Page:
SOURCING NOW: THE PROXIMITY FACTOR
PATRIOT GAMES: STRICTLY BUSINESS
Byline: Dianne M. Pogoda
NEW YORK — There might be plenty of good reasons for companies to produce goods in the U.S. and for consumers to buy them, but patriotism does not seem to be among them.
Manufacturers, the apparel workers’ union and industry observers concur that getting a lump in the throat as the American flag rises during the Olympics might be a nice sentiment, but it doesn’t — and shouldn’t — influence business decisions. Nor does it stimulate most consumers to buy products solely because they are made in America.
Quality and value, however, do count — when deciding on a production site or a purchase.
“Americans are generally not moved by ‘made in America,’ but only by the tangible benefits of quality, price and appropriateness of the items,” said consultant R. Fulton Macdonald. “America was founded on freedom and individual rights. Flag-waving as a sign of unity and joint commitment to ideals is positive, and one dimension that is often warmly accepted.
“Flag-waving as a means to coerce individual behavior into channels not personally beneficial is entirely another, and instinctively opposed in America. Our history has plenty of proof of this almost uniquely American mind-set.”
Macdonald contends that advertising from unions and other pro-American manufacturing groups should concentrate not on “buy America,” but on “buy America because it offers the best, and here are examples.
“Effort and resources should be focused on improving American quality, just-in-time manufacturing, flexibility in production runs, use of technology to lower costs — all of which translate to better product and lower prices,” he added.
Even organized labor, which stands up for workers’ rights and American jobs, acknowledges that pure patriotism is not the key for sourcing or for decisions by shoppers.
“Patriotism has very little to do with manufacturing,” said Jay Mazur, president of UNITE. “Makers here are generally interested in sourcing where they get the best price.”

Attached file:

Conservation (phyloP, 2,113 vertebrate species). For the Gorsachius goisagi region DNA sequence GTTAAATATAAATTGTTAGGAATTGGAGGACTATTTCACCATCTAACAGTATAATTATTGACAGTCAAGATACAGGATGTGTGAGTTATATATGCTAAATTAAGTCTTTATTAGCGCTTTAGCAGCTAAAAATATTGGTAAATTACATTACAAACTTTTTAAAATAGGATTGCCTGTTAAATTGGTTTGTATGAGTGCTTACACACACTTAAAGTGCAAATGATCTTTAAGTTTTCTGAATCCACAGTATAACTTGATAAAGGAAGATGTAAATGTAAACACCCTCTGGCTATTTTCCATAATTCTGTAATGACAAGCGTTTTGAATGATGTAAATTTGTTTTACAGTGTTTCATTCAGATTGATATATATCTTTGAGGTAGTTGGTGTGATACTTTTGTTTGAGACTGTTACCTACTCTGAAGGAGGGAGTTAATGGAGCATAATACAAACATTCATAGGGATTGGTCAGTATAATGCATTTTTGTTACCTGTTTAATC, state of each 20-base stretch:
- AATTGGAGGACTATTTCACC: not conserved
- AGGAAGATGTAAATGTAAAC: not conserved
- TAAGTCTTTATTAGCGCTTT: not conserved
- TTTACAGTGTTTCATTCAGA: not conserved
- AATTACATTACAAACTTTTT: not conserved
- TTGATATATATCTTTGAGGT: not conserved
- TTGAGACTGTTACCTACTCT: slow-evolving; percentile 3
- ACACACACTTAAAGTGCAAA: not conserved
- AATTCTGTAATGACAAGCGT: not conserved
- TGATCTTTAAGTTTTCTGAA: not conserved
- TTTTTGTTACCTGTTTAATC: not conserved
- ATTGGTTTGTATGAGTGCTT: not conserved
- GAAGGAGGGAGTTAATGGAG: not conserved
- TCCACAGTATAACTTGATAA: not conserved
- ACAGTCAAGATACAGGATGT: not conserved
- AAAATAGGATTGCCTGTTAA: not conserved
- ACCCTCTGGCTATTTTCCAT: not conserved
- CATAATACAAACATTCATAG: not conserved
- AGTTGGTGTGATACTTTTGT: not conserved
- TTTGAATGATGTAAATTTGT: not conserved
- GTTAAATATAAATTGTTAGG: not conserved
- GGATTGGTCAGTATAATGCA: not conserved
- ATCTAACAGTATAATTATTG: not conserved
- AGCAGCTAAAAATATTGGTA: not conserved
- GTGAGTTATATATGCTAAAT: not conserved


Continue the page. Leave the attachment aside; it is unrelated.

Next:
Mazur said the union has “never appealed to the public on the basis of flag-waving alone,” and purchasing decisions come down to “quality, price, style and availability, besides patriotism.”
“We’ve never said, ‘Buy only American.’ We’re for free and fair trade with the rest of the world,” he said. “I’ve always felt that American-made products are made better.
“Among consumers, [sentiment] plays a stronger role,” he added. “We have tried to sensitize the American consumer to the fact that there are differences between goods made under union conditions and under slavery or child-labor conditions. We’ve always received an extraordinarily good response from consumers, who say they don’t want to buy goods made under poor conditions.”
Patriotism alone has not saved many jobs recently. In its monthly job tally, the Labor Department reported that in January, apparel and textile employment was at its lowest since 1939, when the government started keeping track. In January, the apparel sector employed 857,000 people, down 13,000 from December, while textiles employed 629,000 people, down 9,000 from the previous month.
The job hemorrhaging has been steady over the past five years. According to the government’s Bureau of Labor Statistics, the average number of manufacturing employees in textile mill production dropped 2.5 percent between 1991 and 1995; jobs in apparel and miscellaneous textile production fell 5.5 percent in the same period.
Productivity, however, has improved in the past two decades. Technology has played a key role in this pickup. In 1994, workers logged 36.4 million hours per week and produced 101 percent more apparel than they made in 51.6 million hours in 1973.
Further, such technologies as computer-aided design and electronic data interchange have helped speed ordering, production and response time. Jobs that have been created are largely due to such improvements in operations.
Bud Konheim, president of Nicole Miller, which makes dresses and sportswear in New York, said the factors contributing to sourcing decisions are strictly related to business, not to the emotional strains of patriotism.